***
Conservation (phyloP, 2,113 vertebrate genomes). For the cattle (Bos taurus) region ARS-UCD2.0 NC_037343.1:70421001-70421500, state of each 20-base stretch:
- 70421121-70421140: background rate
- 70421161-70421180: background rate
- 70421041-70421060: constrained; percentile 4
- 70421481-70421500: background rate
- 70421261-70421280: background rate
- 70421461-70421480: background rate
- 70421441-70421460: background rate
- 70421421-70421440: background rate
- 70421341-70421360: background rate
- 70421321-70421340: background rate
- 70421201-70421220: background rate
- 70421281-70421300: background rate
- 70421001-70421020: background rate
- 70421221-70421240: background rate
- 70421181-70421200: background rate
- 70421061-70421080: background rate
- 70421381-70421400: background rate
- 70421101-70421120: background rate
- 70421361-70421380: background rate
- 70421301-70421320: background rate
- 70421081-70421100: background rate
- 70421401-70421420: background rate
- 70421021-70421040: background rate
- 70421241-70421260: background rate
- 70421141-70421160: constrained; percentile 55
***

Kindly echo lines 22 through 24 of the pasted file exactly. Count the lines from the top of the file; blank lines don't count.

- 70421081-70421100: background rate
- 70421401-70421420: background rate
- 70421021-70421040: background rate